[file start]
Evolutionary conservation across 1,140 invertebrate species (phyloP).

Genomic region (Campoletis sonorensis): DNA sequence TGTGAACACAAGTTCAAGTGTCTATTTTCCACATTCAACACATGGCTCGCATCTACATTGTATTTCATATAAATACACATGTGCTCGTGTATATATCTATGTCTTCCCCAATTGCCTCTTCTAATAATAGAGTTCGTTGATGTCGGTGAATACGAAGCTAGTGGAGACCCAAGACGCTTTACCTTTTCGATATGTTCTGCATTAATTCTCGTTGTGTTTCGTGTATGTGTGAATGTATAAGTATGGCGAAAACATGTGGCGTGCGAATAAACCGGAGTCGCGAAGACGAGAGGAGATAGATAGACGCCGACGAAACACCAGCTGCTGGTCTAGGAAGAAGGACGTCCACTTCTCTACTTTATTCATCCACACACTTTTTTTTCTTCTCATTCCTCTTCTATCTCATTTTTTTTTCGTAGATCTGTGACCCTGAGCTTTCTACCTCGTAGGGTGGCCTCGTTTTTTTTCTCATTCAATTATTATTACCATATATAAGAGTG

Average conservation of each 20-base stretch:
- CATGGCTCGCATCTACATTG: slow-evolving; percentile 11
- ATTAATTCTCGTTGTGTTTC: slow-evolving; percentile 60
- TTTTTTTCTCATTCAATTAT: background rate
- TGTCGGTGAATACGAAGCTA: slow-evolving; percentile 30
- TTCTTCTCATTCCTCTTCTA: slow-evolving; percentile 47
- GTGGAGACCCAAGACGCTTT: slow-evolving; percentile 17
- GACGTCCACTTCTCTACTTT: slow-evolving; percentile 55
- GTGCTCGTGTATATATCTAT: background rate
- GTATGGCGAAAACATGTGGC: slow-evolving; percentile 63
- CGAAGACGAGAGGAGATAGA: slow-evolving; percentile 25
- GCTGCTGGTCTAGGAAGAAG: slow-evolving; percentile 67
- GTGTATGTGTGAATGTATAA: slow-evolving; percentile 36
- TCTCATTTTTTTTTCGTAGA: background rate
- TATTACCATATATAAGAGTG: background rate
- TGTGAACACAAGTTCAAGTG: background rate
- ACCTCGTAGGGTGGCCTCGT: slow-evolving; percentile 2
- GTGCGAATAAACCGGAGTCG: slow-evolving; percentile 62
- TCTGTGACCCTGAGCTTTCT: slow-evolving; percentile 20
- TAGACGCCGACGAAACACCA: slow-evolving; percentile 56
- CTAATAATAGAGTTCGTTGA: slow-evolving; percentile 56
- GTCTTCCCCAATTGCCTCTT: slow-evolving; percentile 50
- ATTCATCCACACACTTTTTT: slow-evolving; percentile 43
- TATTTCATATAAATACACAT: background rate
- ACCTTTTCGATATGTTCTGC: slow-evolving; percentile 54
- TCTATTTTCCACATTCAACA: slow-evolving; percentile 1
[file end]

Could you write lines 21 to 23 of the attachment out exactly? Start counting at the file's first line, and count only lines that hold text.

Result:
- TCTGTGACCCTGAGCTTTCT: slow-evolving; percentile 20
- TAGACGCCGACGAAACACCA: slow-evolving; percentile 56
- CTAATAATAGAGTTCGTTGA: slow-evolving; percentile 56